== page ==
How to Not Get Stood Up for a Date
If you’re not sending a same-day confirmation text before every date, you’re setting yourself up for failure
As InsideHook’s self-appointed app-dater in residence, it’s my job to report on the current state of dating in 2019 from the trenches of Tinder and Hinge.
This week, I present one of the greatest unspoken necessities of modern dating, which I have somewhat clumsily coined “The pre-date confirmation text.”
The largely unwritten rule states that if one party — ideally the person that initiated the date — fails to send a day-of text confirming plans, the date is presumed canceled. Essentially, we assume ourselves ghosted until proven otherwise.
This practice is detailed in a season one episode of the scripted podcast “Too Old To Date,” in which the recently divorced Mike finds himself stood up by a Tinder date early on in his post-marriage foray into app-dating. Mike turns to his friend, seasoned app-dater Brad, to vent, only for Brad to tell him it was actually his own fault for not confirming the plans the day of.
“You need to confirm the day of in order to make the date real,” Brad tells Mike, who protests that plans for the Thursday night date had been solidified on Tuesday.
“Tuesday doesn’t matter,” says Brad. “If you don’t confirm the day of, it doesn’t mean shit.”
The episode was the first time I had heard this rule — one I have abided by for the entirety of my dating career — defined so explicitly, and I began to wonder if this staple of modern dating may not be common knowledge among those who didn’t grow up on Tinder.
My suspicions were confirmed when I pitched the idea to a skeptical editorial team of mostly dating-app virgins, who questioned whether the pre-date confirmation text is actually putting the texter at a disadvantage in that it gives the other party a window to bail.
In short, this is correct. But, in a world where ghosting is the norm, there’s very little accountability when it comes to dating — especially first dates, and especially a first date between two people who met on an app. If someone doesn’t feel like showing up to a date, they’re just not going to show up, regardless of whether you text them or not. Thus, the pre-date confirmation text functions as a mutually beneficial act: it gives the other person an opportunity to politely bail if they need it, but, more importantly, it’s a proactive safeguard against getting stood up.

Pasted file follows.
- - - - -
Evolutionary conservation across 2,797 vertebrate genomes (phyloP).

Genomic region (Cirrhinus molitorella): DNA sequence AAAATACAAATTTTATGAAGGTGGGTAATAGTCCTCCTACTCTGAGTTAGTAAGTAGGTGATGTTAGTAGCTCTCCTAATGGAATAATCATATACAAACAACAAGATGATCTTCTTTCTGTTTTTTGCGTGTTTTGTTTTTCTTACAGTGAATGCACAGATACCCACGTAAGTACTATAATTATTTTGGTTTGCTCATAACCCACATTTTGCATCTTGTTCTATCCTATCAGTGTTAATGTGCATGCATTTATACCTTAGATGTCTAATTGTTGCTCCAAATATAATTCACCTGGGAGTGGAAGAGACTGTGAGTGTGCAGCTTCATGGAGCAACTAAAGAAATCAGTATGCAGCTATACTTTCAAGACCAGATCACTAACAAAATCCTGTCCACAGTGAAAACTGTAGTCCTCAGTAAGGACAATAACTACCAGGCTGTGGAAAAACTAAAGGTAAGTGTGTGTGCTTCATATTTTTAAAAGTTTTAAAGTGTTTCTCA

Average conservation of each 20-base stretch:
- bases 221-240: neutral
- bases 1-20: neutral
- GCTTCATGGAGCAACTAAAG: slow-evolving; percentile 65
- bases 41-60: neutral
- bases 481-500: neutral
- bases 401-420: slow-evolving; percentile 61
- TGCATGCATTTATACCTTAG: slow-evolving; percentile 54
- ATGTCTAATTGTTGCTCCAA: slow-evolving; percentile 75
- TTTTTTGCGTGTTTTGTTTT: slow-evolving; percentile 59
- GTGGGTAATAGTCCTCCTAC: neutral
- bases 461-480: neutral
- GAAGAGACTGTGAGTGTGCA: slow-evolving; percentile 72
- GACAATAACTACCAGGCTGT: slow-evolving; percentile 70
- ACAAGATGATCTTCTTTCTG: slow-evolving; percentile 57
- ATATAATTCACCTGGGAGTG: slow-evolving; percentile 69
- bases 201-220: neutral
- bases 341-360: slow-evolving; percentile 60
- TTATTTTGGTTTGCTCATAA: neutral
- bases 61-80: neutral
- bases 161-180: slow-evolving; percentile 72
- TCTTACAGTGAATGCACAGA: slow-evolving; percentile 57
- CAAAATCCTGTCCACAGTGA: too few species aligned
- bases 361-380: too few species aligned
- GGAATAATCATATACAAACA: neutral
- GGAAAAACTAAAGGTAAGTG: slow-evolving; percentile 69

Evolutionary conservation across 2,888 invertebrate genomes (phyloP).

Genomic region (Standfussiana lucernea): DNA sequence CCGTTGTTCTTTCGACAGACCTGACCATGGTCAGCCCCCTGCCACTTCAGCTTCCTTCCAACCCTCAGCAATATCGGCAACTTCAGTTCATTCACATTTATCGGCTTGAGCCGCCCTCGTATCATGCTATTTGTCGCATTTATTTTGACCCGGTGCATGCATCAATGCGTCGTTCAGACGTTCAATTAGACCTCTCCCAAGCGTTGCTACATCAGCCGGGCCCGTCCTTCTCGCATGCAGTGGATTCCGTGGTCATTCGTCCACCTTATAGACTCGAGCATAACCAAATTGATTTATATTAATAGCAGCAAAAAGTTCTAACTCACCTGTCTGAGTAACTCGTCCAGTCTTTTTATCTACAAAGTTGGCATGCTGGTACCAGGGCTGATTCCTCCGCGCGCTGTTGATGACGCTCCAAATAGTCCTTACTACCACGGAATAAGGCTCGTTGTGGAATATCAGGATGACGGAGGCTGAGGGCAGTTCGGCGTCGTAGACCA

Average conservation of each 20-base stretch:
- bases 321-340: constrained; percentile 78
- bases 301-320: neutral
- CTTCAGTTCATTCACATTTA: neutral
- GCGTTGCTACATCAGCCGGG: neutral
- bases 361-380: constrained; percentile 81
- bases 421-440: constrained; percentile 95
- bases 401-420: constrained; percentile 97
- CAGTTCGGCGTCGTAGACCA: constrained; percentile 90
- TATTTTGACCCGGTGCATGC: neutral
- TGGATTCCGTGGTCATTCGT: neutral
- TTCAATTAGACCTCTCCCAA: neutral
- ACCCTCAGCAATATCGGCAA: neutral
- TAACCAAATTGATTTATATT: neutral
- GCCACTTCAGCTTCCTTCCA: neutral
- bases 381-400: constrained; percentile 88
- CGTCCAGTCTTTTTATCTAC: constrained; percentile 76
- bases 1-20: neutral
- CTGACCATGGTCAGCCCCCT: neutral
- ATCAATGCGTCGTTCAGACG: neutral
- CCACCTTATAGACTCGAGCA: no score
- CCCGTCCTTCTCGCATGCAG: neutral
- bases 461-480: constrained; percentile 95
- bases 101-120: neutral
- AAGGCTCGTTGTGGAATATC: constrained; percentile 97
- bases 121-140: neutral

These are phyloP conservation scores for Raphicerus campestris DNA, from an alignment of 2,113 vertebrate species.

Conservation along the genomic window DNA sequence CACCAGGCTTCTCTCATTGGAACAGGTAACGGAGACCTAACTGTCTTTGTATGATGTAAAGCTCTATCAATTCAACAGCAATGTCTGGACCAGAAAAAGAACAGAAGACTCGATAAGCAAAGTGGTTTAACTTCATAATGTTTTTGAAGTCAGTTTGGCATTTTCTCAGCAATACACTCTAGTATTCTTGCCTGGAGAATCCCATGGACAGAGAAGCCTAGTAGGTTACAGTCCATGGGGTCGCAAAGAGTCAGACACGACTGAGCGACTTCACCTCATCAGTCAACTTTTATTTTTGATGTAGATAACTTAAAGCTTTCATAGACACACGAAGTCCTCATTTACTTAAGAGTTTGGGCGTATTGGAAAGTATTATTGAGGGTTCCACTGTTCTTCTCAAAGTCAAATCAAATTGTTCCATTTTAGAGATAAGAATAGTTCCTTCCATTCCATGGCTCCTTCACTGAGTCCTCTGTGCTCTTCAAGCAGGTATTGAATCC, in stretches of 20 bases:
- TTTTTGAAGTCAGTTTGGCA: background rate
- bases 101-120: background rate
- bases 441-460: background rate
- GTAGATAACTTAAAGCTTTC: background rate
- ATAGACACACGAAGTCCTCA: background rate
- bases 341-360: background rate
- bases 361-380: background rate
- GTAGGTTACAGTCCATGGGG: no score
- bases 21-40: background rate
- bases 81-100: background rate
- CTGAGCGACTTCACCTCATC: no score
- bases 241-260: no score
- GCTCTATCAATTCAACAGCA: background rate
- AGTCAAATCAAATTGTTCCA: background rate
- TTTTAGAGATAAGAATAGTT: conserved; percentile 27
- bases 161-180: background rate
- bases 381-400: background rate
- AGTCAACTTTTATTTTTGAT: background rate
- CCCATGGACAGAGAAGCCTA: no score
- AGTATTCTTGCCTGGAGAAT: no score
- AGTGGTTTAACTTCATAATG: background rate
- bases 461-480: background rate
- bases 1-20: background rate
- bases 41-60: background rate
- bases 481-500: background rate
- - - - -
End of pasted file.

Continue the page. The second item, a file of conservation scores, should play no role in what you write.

As with most rules, however, this one has some significant grey areas. To clear things up for daters of all backgrounds and experience levels, I reached out to Brad Garoon, one of the co-creators of Too Old To Date (whose new season drops April 29 on iTunes, Stitcher, and Google Play), to help navigate the nuances of this unspoken rule.
It’s not just for dating
According to Garoon, it’s not really an unspoken rule so much as “a normal human way to communicate.”
“The idea that two people who made a date days earlier would have faith that the plans were still on after not speaking since (which is very common) is just not the way people actually interact with each other,” he explains. “If at least one party doesn’t follow up, it’s safe to assume that date isn’t happening.”
As Garoon points out, this expectation isn’t limited to dating. The same principle holds in most social engagements, romantic or otherwise.
“If you make plans with a friend a week out and then don’t have a chance to speak in the interim, you don’t just show up at their apartment because you made the plan a week ago,” he says. “You text them and let them know you’re coming.”
Who sends the pre-date text?
While Garoon admits he can only speak to hetero situations, he says typically the responsibility of sending the pre-date text falls to the guy — but it’s not just some archaic BS about gendered dating norms. Along with protection against getting stood up, sending the pre-date text gives men — who, according to Garoon, generally “suck at dating” — a chance to show off their competence.
“This is a great opportunity to show, as a guy, that you don’t suck,” says Garoon.
“The bar is so low that if you pick the time and place to meet, make it a convenient location for your date, and confirm that it’s happening, you’re already doing better than a great portion of your competition,” he explains.
If you want to cancel, you still have to cancel
While you can’t assume a date is on in the absence of a pre-date text, simply not sending one at all doesn’t necessarily constitute a fair cancellation. Failure to send a message in lieu of officially canceling more or less amounts to a form of pre-ghosting. It’s not a major infraction, but it’s not a good look.
“You can’t assume that the person you made a date with isn’t going to show up for a date just because you didn’t send a pre-date confirmation text,” says Garoon. “You have to actually cancel the date.”
Seems counterintuitive? “Tough shit,” says Garoon. “Being a thoughtful person means you make the extra gesture whether you’re showing up or not.”
While the ‘ghosted until proven otherwise’ mentality on which the pre-date text’s necessity hinges may seem like a cynical approach to dating, Garoon maintains that it really just goes back to common courtesy.
“App culture has absolutely made us more cynical, and probably more flaky, but the pre-date text has nothing to do with that,” he says.
Call it cynical, slap a stupid name on it and call it a “toxic millennial dating trend,” but at the end of the day, says Garoon, “It’s just the right thing to do.”
This article was featured in the InsideHook newsletter. Sign up now.
Suggested for you